Wilko Johnson, now the bad news

Former Dr Feelgood splits with manager after police investigate assault claims
Mark Udall: The Democrat Senator with a fight on his hands ahead of the US midterm elections

Mark Udall: The Democrat Senator with a fight on his hands

The Senator for Colorado is for gay rights, for abortion rights – and in the Republicans’ sights as they threaten to take control of the Senate next month
New discoveries show more contact between far-flung prehistoric humans than had been thought

New discoveries show more contact between far-flung prehistoric humans than had been thought

Evidence found of contact between Easter Islanders and South America
Cerys Matthews reveals how her uncle taped 150 interviews for a biography of Dylan Thomas

Cerys Matthews on Dylan Thomas

The singer reveals how her uncle taped 150 interviews for a biography of the famous Welsh poet
DIY is not fun and we've finally realised this as a nation

Homebase closures: 'DIY is not fun'

Homebase has announced the closure of one in four of its stores. Nick Harding, who never did know his awl from his elbow, is glad to see the back of DIY
The Battle of the Five Armies: Air New Zealand releases new Hobbit-inspired in-flight video

Air New Zealand's wizard in-flight video

The airline has released a new Hobbit-inspired clip dubbed "The most epic safety video ever made"
Pumpkin spice is the flavour of the month - but can you stomach the sweetness?

Pumpkin spice is the flavour of the month

The combination of cinnamon, clove, nutmeg (and no actual pumpkin), now flavours everything from lattes to cream cheese in the US
11 best sonic skincare brushes

11 best sonic skincare brushes

Forget the flannel - take skincare to the next level by using your favourite cleanser with a sonic facial brush
Paul Scholes column: I'm not worried about Manchester United's defence - Chelsea test can be the making of Phil Jones and Marcos Rojo

Paul Scholes column

I'm not worried about Manchester United's defence - Chelsea test can be the making of Jones and Rojo
Frank Warren: Boxing has its problems but in all my time I've never seen a crooked fight

Frank Warren: Boxing has its problems but in all my time I've never seen a crooked fight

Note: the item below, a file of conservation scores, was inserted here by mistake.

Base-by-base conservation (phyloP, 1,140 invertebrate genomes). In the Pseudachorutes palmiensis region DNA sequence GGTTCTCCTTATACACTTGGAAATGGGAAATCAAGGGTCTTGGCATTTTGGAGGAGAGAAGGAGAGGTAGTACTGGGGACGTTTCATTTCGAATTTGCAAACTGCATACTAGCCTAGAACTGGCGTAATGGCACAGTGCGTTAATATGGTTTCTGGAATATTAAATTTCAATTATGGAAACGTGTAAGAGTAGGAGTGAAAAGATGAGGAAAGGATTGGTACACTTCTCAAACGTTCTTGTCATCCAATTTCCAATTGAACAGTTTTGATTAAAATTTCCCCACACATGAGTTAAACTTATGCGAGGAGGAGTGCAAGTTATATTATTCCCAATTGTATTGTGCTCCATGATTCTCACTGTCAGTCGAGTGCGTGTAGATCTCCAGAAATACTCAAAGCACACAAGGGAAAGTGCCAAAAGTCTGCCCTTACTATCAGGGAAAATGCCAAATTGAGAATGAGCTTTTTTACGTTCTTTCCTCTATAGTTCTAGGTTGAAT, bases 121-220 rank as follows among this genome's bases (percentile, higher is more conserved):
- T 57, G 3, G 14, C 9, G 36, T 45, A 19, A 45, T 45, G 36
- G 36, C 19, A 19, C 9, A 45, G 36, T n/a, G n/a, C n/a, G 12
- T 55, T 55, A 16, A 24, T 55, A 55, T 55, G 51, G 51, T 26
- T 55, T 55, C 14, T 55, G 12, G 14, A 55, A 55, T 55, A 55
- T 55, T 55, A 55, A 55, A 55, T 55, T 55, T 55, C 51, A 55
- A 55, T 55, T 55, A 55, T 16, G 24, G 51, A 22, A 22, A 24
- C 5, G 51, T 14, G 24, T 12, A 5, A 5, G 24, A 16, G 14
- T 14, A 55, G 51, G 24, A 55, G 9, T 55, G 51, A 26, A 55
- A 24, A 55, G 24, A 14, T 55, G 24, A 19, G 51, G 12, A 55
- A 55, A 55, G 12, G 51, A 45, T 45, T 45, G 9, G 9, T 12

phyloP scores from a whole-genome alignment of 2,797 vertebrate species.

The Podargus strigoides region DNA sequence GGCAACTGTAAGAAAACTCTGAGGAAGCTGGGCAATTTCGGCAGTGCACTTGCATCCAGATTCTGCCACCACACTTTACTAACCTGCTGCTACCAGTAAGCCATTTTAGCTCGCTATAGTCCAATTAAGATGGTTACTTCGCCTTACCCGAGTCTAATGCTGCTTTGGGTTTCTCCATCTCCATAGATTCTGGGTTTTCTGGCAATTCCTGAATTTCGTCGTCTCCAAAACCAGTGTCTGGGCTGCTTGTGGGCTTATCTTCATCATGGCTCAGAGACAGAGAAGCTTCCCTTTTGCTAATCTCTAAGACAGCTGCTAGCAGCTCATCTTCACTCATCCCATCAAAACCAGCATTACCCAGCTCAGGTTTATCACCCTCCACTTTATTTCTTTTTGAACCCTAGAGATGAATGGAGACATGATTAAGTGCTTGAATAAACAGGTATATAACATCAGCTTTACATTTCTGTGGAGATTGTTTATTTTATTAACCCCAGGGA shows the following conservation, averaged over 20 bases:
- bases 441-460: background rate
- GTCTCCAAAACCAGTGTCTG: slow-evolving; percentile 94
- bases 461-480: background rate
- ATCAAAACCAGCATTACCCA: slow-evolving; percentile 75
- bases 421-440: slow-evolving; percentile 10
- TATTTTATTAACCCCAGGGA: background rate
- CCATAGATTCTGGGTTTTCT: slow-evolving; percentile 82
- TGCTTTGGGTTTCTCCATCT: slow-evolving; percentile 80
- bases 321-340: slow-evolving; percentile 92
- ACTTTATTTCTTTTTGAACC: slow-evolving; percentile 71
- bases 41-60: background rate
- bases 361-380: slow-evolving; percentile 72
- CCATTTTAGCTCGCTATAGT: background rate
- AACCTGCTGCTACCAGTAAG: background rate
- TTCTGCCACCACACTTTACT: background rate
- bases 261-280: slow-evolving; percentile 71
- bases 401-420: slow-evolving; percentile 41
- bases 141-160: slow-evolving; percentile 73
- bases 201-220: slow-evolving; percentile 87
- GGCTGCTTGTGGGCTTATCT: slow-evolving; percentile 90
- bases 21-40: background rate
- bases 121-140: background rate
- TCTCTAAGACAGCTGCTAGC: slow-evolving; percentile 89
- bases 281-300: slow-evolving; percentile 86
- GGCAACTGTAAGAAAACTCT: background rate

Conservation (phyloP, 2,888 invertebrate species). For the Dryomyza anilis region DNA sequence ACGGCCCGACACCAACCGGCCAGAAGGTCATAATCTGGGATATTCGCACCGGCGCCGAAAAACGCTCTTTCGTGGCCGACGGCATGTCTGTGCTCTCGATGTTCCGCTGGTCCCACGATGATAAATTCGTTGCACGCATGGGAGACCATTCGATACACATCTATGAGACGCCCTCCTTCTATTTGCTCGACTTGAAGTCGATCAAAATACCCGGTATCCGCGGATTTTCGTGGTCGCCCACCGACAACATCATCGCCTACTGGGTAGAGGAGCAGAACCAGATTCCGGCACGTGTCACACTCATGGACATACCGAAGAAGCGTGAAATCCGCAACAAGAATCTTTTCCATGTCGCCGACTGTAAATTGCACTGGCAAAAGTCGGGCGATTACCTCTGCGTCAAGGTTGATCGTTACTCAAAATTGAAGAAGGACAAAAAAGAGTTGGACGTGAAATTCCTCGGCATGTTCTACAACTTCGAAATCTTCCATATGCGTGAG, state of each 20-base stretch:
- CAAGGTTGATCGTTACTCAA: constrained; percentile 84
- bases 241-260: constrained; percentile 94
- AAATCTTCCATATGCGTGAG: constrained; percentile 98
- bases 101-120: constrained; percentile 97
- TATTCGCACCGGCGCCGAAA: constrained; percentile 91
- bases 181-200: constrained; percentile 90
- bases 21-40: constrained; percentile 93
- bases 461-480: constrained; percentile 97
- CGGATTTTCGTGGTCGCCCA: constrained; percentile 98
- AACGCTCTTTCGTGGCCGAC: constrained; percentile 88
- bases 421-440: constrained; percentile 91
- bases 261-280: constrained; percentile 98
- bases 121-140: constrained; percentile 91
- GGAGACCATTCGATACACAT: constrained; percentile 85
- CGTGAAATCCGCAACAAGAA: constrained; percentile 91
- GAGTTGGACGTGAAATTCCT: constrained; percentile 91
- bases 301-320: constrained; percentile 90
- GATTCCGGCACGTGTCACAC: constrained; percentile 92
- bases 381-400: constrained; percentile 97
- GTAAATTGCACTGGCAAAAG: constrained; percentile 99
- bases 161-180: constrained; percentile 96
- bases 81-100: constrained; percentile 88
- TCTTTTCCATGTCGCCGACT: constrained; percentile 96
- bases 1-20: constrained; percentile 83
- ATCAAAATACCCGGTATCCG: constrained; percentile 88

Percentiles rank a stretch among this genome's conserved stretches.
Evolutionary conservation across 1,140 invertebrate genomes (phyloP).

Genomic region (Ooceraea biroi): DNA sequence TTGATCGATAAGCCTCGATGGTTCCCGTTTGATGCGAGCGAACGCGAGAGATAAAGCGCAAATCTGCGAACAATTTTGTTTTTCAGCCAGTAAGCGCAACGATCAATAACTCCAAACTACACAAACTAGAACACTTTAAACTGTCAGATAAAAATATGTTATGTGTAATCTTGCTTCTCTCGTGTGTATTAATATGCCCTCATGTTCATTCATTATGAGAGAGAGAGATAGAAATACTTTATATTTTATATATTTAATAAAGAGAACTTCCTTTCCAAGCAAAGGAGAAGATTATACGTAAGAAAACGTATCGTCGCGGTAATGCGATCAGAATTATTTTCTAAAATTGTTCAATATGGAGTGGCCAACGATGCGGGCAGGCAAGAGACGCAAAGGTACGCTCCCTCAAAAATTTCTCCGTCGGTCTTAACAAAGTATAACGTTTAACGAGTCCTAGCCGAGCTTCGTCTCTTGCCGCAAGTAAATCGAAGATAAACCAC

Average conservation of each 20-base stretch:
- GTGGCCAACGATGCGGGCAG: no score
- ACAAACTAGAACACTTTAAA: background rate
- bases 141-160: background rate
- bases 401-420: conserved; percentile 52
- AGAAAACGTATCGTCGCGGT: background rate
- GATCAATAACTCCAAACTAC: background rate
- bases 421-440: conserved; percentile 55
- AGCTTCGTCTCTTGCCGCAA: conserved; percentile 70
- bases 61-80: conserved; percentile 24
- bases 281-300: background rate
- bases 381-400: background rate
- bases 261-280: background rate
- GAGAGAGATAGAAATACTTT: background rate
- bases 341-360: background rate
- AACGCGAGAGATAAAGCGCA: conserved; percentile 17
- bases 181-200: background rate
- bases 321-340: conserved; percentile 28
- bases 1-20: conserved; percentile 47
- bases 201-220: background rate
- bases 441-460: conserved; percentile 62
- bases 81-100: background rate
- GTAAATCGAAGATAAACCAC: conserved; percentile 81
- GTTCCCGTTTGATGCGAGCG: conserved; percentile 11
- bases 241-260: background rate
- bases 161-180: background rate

While other sports are stalked by corruption, we are an easy target for the critics
Jamie Roberts exclusive interview: 'I'm a man of my word – I'll stay in Paris'

Jamie Roberts: 'I'm a man of my word – I'll stay in Paris'

Wales centre says he’s not coming home but is looking to establish himself at Racing Métro
How could three tourists have been battered within an inch of their lives by a burglar in a plush London hotel?

A crime that reveals London's dark heart

How could three tourists have been battered within an inch of their lives by a burglar in a plush London hotel?
Meet 'Porridge' and 'Vampire': Chinese state TV is offering advice for citizens picking a Western moniker

Lost in translation: Western monikers

Chinese state TV is offering advice for citizens picking a Western moniker. Simon Usborne, who met a 'Porridge' and a 'Vampire' while in China, can see the problem
Handy hacks that make life easier: New book reveals how to rid your inbox of spam, protect your passwords and amplify your iPhone

Handy hacks that make life easier

New book reveals how to rid your email inbox of spam, protect your passwords and amplify your iPhone with a loo-roll
KidZania lets children try their hands at being a firefighter, doctor or factory worker for the day

KidZania: It's a small world

The new 'educational entertainment experience' in London's Shepherd's Bush will allow children to try out the jobs that are usually undertaken by adults, including firefighter, doctor or factory worker